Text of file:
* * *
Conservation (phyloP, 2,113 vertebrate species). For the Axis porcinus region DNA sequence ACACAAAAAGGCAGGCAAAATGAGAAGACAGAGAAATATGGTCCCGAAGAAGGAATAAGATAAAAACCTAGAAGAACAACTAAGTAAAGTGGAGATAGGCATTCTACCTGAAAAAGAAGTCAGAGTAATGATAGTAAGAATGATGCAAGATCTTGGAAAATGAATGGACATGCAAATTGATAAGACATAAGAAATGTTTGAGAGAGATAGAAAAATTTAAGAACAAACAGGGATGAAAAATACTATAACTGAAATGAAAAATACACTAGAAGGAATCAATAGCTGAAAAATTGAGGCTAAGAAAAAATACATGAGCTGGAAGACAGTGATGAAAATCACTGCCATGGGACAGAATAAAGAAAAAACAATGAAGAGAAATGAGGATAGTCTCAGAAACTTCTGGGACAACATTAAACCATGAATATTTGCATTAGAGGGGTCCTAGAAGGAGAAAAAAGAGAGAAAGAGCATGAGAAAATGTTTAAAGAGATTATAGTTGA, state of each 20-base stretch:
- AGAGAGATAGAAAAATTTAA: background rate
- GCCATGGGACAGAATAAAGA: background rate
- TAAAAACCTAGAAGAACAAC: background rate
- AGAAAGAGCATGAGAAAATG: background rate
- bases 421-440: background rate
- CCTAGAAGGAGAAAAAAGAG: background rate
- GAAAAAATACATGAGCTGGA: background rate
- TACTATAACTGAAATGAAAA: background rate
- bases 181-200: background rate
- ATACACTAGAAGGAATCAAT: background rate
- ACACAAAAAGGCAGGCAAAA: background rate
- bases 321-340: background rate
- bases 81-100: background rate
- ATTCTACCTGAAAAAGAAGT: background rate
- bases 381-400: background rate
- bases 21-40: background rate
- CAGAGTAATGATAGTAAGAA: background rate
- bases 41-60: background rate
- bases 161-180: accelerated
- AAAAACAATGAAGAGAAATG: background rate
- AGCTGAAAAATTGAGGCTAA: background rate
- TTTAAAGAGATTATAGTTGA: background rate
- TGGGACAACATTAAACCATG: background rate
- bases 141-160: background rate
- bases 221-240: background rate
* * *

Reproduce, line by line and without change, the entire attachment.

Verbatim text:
Conservation (phyloP, 2,113 vertebrate species). For the Axis porcinus region DNA sequence ACACAAAAAGGCAGGCAAAATGAGAAGACAGAGAAATATGGTCCCGAAGAAGGAATAAGATAAAAACCTAGAAGAACAACTAAGTAAAGTGGAGATAGGCATTCTACCTGAAAAAGAAGTCAGAGTAATGATAGTAAGAATGATGCAAGATCTTGGAAAATGAATGGACATGCAAATTGATAAGACATAAGAAATGTTTGAGAGAGATAGAAAAATTTAAGAACAAACAGGGATGAAAAATACTATAACTGAAATGAAAAATACACTAGAAGGAATCAATAGCTGAAAAATTGAGGCTAAGAAAAAATACATGAGCTGGAAGACAGTGATGAAAATCACTGCCATGGGACAGAATAAAGAAAAAACAATGAAGAGAAATGAGGATAGTCTCAGAAACTTCTGGGACAACATTAAACCATGAATATTTGCATTAGAGGGGTCCTAGAAGGAGAAAAAAGAGAGAAAGAGCATGAGAAAATGTTTAAAGAGATTATAGTTGA, state of each 20-base stretch:
- AGAGAGATAGAAAAATTTAA: background rate
- GCCATGGGACAGAATAAAGA: background rate
- TAAAAACCTAGAAGAACAAC: background rate
- AGAAAGAGCATGAGAAAATG: background rate
- bases 421-440: background rate
- CCTAGAAGGAGAAAAAAGAG: background rate
- GAAAAAATACATGAGCTGGA: background rate
- TACTATAACTGAAATGAAAA: background rate
- bases 181-200: background rate
- ATACACTAGAAGGAATCAAT: background rate
- ACACAAAAAGGCAGGCAAAA: background rate
- bases 321-340: background rate
- bases 81-100: background rate
- ATTCTACCTGAAAAAGAAGT: background rate
- bases 381-400: background rate
- bases 21-40: background rate
- CAGAGTAATGATAGTAAGAA: background rate
- bases 41-60: background rate
- bases 161-180: accelerated
- AAAAACAATGAAGAGAAATG: background rate
- AGCTGAAAAATTGAGGCTAA: background rate
- TTTAAAGAGATTATAGTTGA: background rate
- TGGGACAACATTAAACCATG: background rate
- bases 141-160: background rate
- bases 221-240: background rate